Reader, we are not in Jane Austen country anymore. Any Austen adaptation must end in a marriage, whereas Lady Macbeth starts with one, not a happy affair, and it gets worse from here on out. The source of this story is, of course, that famous Scottish play, and then there is Nikolai Leskov’s novella Lady Macbeth of the Mtsensk District from 1865, which is said to be loosely based on a real crime. William Oldroyd’s movie, from a screenplay by Alice Birch, could have approached the character of Lady Macbeth from one of those angles. Instead, the movie shows us a young bride called Katherine who initially does not object to be married to a wealthy nobleman who resides in a bleak, solitary country estate. The troubles start during their wedding night: the husband is a gruff alcoholic and under his father’s thumb. He orders her to undress and face the wall, and then he puts out the light and goes to sleep. She discovers that he is impotent and wants to keep her indoors. The mood of the movie has more in common with Wuthering Heights than any Merchant-Ivory movie.
Katherine starts to rebel. Her husband away on business, she has to obey her father-in-law, but falls asleep out of sheer boredom. She goes to bed when she likes and gives sarcastic answers to strict orders. Her father-in-law tells her to stay awake until her husband enters the bedroom, which is sometimes way past midnight. Her maidservant Anna (Naomi Ackie) has the job to keep her awake. Soon, Katherine decides enough is enough and leaves the house for a stroll on the heath, and she meets… well, not Heathcliff, but it might just as well be him. His name is Sebastian, he is her husband’s stablehand, played by Cosmo Jarvis, and soon enough they start a wild affair.
There was a point early on when I found myself cheering for Katherine. Good on her, I thought, she wants to be recognized as a person, with equal rights. She might be ahead of her time and asking and risking too much, but it will make for good drama. Then there is that scene where all the stablehands, including Sebastian, seem to weigh a sow in a sack, but it turns out to be Anna, naked and scared. Katherine does not berate them for abusing Anna, but for squandering their master’s, her husband’s, time and money. Then she asks how much she would weigh. Katherine might have shown some kind of moral strenght, but that scene really shows a first crack in her conscience. Instead of protecting Anna, she tentatively flirts with Sebastian.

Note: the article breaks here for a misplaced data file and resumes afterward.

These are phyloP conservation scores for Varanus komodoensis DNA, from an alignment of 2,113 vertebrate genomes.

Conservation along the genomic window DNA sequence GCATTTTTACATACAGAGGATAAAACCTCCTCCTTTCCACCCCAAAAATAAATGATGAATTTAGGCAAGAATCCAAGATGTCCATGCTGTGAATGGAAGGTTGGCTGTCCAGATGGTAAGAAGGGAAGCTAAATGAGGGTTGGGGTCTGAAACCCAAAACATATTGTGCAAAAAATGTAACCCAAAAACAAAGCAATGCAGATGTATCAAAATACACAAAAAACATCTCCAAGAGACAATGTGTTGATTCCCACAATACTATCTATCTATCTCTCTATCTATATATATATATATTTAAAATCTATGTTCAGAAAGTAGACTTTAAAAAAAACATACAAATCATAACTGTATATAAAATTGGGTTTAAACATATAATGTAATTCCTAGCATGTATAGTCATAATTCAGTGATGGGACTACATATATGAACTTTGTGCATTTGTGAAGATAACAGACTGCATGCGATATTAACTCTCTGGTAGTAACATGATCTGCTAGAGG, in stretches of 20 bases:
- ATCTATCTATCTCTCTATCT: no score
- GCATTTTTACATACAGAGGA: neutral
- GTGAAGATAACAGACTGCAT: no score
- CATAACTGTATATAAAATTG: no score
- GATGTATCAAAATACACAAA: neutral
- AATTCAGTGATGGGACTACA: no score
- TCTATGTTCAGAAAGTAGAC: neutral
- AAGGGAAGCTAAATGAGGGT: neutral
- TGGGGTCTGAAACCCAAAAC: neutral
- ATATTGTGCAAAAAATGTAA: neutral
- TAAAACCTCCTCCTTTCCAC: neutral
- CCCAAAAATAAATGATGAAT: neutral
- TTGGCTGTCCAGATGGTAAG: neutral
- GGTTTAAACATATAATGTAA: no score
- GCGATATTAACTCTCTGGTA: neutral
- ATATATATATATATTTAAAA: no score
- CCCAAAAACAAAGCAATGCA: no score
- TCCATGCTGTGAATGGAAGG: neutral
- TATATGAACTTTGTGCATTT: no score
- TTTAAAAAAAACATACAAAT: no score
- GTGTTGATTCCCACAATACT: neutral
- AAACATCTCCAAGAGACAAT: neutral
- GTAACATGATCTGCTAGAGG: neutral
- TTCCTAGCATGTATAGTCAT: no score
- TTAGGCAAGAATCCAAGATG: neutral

The movie is Oldroyd’s first feature, but it’s very well made. The only criticism is that it is really rather forseeable: as soon as Katherine and Sebastian embark on their amour fou, it’s clear that whoever stands in the way of it, must go. What redeems the whole enterprise is Florence Pugh in the title role. It’s a pleasure to watch her stand her ground and going up against a patriarchal system that essentially tells her to sit still and shut up. Pugh’s performance is one of the best performances in a long time; just look at her assessing the situation and then starting her scheme. There are moments where she seems entirely genuine, but as soon as she is alone in a room, she takes a deep breath. Why? Depends. Sometimes she is acting her part, sometimes other people exhaust her because they won’t do her bidding. Whatever she does, it brings her closer to Sebastian, and everybody else still left must live in her nightmare.